- The Washington Times - Tuesday, April 25, 2000

It's not even a week since tax day, and already the politicians have their hands out, demanding more again. In this case, the politician in question is D.C. Delegate Eleanor Holmes Norton who will introduce a bill in Congress that would establish a commuter tax on non-residents who work in the city but live in the outlying Maryland and Virginia suburbs. The proposed levy is subtle; rather than extracting the money from taxpayers directly, Mrs. Norton's plan calls for the redirection of 2 percent of each taxpayer's federal income tax payment to the District generating a revenue stream estimated to be worth about $400 million annually, according to the financial control board. This would give the city "its fair share" of taxpayers' money, according to Mrs. Norton to be used to finance all the worthy and efficiently-run city services for which Washington is so famous.

But a tax once established is hard to get rid of indeed, it is virtually impossible. And to imagine that it will not grow from the 2 percent proposed by Mrs. Norton is the height of folly. And more ominously, it could morph into a direct levy on pre-tax income a goal of Washington politicians from former Mayor Marion Barry to Mrs. Norton herself. It's doubtful the federal government will long tolerate the loss of 2 percent of "its" tax revenues; how long before taxes are raised to compensate for the loss of cash effected by Mrs. Norton's bill? This "redirection" of federal taxes could be just an end-run to establish a precedent for a more direct commuter tax. Once it's there and people get used to the idea, modifying it will prove far simpler than getting rid of it. Before you know it, area taxpayers will have another form to fill out every April 15.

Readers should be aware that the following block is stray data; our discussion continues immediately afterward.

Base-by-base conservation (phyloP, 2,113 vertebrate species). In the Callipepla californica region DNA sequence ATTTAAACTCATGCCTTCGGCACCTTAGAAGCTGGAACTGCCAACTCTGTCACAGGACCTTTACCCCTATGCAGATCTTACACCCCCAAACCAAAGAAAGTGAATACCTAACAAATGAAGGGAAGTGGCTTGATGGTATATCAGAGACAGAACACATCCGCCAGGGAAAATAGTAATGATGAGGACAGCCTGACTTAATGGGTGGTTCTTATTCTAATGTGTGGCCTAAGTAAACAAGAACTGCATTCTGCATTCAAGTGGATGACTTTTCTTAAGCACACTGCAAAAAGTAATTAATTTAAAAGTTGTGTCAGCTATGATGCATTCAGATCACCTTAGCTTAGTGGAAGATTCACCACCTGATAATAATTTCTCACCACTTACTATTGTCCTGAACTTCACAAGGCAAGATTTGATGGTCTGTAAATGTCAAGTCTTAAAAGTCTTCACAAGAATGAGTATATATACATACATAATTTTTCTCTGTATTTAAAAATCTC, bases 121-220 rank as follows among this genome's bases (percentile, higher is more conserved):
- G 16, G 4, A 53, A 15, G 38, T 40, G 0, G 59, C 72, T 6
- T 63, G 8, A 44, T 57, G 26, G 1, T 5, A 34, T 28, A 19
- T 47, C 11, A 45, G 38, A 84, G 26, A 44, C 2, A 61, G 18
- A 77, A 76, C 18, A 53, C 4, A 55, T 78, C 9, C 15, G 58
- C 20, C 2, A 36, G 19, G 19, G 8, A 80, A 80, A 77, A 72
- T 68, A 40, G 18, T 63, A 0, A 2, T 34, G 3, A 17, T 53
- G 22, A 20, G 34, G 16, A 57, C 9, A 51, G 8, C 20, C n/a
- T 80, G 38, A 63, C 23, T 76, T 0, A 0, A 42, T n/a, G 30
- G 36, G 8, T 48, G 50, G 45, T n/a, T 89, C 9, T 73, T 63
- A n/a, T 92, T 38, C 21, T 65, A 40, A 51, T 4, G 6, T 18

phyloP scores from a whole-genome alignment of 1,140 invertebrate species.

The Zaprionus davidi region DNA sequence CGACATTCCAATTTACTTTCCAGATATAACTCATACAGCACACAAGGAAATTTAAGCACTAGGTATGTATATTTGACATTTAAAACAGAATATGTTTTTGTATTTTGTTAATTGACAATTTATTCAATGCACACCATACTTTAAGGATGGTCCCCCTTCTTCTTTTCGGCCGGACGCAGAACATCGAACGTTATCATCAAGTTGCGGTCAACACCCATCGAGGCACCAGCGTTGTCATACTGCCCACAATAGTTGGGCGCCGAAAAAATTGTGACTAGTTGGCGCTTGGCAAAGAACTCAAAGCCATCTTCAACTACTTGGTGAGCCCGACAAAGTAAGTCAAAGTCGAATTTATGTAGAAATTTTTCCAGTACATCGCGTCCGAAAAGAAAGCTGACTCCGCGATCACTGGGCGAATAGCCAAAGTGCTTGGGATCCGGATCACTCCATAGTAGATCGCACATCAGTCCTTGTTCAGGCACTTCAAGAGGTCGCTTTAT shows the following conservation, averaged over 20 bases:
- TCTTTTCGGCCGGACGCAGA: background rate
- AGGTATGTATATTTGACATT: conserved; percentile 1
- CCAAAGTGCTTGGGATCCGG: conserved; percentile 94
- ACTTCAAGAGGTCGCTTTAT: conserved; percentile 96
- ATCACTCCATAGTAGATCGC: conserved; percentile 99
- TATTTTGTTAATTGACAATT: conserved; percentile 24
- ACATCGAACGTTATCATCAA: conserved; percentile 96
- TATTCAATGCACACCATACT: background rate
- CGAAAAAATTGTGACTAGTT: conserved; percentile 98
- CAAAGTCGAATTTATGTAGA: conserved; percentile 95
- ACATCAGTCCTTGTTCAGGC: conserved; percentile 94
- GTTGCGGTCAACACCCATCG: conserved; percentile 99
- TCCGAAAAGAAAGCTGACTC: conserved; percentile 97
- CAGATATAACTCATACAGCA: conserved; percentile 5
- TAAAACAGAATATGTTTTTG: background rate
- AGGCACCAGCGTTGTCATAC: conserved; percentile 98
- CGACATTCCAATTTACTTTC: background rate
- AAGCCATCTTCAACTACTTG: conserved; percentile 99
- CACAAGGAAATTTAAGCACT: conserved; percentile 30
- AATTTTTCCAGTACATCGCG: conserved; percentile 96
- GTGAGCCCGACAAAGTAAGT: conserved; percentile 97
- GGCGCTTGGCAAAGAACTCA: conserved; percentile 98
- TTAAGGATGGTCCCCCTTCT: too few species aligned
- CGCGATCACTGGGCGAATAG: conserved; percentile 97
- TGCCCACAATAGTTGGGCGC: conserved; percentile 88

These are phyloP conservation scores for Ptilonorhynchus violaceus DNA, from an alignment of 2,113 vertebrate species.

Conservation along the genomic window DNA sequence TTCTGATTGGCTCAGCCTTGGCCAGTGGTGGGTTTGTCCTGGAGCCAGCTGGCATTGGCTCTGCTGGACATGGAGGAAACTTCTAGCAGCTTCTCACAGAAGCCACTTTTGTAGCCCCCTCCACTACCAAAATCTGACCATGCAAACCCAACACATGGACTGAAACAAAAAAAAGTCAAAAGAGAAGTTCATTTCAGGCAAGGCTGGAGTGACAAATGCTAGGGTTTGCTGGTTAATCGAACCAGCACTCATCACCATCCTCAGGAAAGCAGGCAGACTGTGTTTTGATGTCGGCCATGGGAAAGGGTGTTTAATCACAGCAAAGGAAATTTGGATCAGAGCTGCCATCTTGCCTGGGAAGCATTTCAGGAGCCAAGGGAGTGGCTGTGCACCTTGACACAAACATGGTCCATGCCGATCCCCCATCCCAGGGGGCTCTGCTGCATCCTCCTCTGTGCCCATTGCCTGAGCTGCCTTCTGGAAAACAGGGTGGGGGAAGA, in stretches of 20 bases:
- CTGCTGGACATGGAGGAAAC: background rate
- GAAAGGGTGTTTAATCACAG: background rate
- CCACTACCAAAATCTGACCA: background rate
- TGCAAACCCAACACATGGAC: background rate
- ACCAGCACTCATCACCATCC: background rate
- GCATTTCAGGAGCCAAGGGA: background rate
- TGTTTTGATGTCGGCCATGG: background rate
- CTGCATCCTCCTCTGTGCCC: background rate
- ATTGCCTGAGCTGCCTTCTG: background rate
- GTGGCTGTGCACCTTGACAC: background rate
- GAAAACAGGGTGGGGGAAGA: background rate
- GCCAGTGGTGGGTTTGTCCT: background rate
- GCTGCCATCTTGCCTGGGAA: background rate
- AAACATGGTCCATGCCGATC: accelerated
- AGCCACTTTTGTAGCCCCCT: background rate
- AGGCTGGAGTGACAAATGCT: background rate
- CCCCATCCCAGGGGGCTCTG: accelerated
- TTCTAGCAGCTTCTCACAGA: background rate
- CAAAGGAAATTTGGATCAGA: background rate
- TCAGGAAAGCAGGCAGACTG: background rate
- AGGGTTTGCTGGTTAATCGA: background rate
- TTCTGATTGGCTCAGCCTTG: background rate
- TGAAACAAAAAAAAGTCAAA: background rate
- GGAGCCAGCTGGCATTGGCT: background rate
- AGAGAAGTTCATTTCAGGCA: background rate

Fortunately, the bill faces strong opposition from lawmakers such as Virginia's Rep. Tom Davis. Commenting on the bill put forward by Mrs. Norton, he said "it is unlikely it would happen … I think they're overreaching." Mr. Davis has long opposed any form of commuter tax. Giving the city more money would only throw gasoline on an already mighty blaze and impose none of the much-needed fiscal discipline the city so desperately needs.

District politicians don't seem to grasp that the path to economic prosperity for the city is not to raise taxes (on commuters or residents) but to lower them and make the city a more business-friendly place. Add to the tax (and regulatory) burden, and people will flee to greener, less onerous pastures. Decrease it, and you've created a climate for small business and entrepreneurship which means more revenue, all told, than heavier and higher taxation. Mrs. Norton and her fellow tax-and-spenders could profit from the example of Virginia and Maryland, where lower taxes and a friendlier to business environment have generated tax surpluses for local government.

The last thing Washington needs is a commuter tax. Mrs. Norton's idea should be deep-sixed per Mr. Davis' recommendation.

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